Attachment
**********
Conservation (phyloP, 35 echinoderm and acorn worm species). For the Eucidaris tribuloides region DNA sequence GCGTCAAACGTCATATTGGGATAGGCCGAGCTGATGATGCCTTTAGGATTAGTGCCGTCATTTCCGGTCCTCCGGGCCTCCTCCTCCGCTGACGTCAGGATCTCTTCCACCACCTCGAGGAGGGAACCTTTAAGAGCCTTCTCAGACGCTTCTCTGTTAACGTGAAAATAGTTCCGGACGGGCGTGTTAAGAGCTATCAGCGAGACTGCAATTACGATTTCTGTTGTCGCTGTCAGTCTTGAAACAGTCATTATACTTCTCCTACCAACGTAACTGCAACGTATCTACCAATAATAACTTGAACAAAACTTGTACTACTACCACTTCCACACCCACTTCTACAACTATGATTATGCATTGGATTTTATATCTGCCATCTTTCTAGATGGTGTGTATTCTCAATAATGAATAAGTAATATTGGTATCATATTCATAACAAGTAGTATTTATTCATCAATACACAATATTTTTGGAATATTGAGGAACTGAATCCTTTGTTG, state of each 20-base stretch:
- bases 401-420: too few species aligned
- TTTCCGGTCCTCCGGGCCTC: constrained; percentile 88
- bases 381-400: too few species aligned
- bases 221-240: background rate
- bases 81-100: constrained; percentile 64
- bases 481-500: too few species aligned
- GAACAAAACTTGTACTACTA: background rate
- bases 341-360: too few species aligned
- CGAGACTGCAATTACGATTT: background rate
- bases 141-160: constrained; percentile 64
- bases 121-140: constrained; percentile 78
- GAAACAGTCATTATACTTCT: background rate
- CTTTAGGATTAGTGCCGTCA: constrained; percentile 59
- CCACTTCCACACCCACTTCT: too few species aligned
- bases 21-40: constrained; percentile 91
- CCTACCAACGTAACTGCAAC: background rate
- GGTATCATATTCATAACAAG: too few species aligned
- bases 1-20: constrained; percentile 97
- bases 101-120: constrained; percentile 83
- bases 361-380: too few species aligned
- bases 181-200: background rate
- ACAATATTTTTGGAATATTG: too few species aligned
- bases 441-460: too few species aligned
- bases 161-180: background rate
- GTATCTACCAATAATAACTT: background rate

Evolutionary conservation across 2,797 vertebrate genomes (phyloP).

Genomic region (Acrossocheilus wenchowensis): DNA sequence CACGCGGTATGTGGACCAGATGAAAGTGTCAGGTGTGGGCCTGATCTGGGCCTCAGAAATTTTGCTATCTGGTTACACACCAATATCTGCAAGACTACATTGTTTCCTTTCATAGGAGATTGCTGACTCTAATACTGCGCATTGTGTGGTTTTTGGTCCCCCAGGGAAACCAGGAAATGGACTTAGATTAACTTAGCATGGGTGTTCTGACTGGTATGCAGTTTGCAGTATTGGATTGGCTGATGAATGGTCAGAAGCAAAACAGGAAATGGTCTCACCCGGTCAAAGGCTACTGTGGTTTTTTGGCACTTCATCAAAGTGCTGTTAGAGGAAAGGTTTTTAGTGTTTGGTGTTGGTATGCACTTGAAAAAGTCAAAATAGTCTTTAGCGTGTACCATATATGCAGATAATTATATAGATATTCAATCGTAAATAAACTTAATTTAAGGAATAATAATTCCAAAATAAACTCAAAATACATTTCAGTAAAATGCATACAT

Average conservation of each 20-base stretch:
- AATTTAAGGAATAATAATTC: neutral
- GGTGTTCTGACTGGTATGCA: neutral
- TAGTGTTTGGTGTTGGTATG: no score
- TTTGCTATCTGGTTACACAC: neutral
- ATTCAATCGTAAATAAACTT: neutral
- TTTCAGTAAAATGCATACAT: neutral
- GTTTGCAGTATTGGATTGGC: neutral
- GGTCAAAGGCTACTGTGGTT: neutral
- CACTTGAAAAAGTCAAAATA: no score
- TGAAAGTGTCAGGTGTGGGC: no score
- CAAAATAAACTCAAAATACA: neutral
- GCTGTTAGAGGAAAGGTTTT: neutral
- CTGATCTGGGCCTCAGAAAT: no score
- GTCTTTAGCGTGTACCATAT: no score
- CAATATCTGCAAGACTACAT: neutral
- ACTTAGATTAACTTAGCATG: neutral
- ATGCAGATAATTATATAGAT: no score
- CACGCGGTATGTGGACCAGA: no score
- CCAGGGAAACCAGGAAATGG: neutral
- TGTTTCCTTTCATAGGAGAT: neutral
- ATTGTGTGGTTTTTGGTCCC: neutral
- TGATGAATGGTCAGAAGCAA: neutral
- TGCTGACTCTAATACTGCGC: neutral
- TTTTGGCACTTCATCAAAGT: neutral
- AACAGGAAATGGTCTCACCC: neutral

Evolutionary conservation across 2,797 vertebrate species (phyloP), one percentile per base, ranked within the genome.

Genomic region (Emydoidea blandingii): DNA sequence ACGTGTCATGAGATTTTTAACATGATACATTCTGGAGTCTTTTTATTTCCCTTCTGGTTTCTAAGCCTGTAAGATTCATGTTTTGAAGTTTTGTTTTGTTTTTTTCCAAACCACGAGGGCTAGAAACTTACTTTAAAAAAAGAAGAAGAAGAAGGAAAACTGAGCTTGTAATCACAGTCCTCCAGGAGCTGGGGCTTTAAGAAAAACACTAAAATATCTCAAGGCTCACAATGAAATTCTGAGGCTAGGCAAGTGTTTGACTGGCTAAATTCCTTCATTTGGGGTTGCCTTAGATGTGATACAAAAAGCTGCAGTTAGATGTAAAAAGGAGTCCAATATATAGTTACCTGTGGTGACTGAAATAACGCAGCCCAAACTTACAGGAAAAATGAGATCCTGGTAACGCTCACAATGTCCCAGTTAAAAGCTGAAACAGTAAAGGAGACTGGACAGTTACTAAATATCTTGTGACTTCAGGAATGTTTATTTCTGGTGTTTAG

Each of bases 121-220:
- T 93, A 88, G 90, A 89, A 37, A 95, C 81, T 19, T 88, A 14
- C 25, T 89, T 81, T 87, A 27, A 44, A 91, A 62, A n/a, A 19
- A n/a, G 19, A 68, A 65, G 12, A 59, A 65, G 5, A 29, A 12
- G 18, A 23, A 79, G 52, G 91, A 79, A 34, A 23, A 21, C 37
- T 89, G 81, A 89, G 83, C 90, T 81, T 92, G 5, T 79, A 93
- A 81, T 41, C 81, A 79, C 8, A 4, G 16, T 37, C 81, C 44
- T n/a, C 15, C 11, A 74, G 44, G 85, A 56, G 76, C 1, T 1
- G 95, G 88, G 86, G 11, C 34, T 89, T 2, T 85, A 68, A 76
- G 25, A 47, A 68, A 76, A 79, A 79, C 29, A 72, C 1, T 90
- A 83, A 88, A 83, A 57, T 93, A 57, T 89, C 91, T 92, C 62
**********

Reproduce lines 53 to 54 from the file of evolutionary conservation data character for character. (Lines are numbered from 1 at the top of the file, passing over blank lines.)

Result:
- TTTTGGCACTTCATCAAAGT: neutral
- AACAGGAAATGGTCTCACCC: neutral